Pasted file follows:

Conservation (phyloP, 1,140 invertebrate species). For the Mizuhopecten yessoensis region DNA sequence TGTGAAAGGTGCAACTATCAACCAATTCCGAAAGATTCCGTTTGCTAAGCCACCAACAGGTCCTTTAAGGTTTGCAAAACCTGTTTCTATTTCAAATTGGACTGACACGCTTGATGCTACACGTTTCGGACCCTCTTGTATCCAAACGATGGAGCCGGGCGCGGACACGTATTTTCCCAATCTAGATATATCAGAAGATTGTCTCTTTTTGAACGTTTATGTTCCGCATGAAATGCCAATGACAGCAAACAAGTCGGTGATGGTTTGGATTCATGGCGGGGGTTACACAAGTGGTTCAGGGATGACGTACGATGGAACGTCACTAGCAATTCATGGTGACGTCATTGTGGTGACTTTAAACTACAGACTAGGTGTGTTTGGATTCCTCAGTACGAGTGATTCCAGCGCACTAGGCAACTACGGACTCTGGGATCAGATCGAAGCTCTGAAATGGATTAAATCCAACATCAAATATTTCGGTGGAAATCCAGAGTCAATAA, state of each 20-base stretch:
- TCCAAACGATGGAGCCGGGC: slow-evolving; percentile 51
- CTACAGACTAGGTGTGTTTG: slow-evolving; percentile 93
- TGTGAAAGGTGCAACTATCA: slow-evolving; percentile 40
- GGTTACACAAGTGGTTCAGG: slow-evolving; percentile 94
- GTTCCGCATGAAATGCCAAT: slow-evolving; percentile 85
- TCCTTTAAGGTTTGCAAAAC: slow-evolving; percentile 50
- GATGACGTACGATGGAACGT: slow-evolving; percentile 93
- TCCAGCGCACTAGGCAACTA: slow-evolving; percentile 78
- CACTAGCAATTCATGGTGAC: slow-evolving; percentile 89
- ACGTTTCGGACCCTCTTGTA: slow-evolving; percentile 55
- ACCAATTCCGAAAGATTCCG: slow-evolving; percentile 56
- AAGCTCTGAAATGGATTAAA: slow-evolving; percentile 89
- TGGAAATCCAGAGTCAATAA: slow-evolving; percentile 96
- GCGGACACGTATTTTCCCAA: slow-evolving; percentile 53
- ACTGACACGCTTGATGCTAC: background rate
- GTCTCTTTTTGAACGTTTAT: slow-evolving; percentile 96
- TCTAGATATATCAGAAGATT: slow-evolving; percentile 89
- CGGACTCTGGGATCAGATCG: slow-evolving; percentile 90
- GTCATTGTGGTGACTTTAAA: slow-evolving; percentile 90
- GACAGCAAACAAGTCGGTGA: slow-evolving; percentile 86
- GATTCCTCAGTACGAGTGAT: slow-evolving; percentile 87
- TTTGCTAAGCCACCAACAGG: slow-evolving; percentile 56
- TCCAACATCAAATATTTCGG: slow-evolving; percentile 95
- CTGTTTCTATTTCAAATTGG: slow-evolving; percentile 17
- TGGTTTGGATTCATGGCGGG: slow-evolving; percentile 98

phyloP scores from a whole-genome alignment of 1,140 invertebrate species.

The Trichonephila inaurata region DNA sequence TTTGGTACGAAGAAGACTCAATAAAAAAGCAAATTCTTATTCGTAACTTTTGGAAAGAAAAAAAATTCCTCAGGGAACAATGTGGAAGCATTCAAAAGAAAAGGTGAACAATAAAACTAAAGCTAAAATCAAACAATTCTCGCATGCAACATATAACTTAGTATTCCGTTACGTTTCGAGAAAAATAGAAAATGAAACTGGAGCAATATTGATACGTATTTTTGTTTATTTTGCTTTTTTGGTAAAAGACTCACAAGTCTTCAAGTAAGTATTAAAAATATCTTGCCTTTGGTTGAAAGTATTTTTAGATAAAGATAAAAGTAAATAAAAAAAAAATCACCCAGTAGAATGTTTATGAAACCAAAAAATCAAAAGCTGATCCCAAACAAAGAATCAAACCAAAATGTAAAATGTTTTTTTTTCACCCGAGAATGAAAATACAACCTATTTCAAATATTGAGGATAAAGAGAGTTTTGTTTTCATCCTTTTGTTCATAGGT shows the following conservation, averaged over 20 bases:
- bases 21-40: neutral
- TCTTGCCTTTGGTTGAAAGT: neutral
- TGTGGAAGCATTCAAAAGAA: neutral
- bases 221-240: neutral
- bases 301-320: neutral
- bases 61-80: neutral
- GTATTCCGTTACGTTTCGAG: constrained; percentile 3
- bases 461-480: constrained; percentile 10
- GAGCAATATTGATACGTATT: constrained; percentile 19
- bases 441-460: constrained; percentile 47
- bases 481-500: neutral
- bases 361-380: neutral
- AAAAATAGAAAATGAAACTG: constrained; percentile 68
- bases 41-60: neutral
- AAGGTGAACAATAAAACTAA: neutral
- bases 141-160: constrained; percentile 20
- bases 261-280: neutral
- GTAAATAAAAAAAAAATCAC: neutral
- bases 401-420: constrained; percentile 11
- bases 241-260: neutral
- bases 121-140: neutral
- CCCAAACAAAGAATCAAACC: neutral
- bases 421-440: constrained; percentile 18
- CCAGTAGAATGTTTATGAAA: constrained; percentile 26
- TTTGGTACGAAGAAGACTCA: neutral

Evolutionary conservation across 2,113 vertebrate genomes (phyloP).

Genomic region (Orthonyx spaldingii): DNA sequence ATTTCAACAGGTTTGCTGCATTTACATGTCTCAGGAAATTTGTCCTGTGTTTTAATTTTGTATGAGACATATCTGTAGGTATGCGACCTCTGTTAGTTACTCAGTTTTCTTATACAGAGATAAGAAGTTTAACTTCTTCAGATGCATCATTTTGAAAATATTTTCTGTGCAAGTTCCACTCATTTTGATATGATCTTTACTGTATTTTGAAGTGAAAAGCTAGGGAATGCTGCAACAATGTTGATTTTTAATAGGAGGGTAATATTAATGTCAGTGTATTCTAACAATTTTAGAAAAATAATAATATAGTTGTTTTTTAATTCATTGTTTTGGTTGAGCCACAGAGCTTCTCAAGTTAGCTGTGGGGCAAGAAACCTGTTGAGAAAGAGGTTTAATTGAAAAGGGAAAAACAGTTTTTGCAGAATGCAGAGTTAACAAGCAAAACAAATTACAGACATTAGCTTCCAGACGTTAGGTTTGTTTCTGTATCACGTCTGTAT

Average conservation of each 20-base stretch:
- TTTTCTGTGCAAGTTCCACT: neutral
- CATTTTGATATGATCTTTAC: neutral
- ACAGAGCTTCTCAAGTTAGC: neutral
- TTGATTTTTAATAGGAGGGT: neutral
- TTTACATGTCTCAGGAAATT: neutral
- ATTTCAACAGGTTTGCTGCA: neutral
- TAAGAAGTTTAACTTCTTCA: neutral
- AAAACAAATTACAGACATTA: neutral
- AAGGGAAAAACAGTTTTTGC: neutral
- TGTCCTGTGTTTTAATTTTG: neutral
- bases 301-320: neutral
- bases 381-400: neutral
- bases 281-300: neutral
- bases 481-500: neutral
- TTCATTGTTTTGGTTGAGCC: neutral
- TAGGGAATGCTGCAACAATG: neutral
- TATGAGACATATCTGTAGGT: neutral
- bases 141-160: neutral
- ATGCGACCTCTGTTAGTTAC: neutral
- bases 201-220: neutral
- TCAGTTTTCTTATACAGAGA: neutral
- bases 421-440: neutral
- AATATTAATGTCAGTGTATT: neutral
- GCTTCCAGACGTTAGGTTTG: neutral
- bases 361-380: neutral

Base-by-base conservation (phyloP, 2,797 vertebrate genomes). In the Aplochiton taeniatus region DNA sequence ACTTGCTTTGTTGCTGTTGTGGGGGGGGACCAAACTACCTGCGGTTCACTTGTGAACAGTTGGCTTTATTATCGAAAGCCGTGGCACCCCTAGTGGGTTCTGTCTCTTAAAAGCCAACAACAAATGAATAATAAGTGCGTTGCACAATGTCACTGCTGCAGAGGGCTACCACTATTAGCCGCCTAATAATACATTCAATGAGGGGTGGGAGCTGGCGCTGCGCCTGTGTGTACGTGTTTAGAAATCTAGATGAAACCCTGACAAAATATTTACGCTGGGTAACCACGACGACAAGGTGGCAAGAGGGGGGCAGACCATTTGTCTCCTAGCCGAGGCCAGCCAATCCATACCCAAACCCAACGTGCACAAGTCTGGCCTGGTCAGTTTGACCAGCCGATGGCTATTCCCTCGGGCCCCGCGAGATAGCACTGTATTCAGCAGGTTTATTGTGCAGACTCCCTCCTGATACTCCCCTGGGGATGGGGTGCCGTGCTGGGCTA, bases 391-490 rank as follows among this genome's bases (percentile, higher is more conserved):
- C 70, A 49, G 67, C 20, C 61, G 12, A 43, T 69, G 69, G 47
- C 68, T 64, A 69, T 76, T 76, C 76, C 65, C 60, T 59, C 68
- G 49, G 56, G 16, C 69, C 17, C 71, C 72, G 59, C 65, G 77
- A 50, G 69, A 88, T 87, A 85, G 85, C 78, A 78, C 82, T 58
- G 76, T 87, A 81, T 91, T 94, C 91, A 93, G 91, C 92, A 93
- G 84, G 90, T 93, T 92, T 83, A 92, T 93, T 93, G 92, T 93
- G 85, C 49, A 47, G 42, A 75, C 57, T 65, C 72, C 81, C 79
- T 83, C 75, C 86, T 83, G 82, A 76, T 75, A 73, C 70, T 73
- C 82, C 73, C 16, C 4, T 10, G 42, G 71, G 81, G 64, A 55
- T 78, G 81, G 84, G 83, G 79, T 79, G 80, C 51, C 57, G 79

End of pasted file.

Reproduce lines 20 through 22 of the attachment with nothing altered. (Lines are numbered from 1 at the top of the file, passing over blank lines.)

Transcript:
- GTCATTGTGGTGACTTTAAA: slow-evolving; percentile 90
- GACAGCAAACAAGTCGGTGA: slow-evolving; percentile 86
- GATTCCTCAGTACGAGTGAT: slow-evolving; percentile 87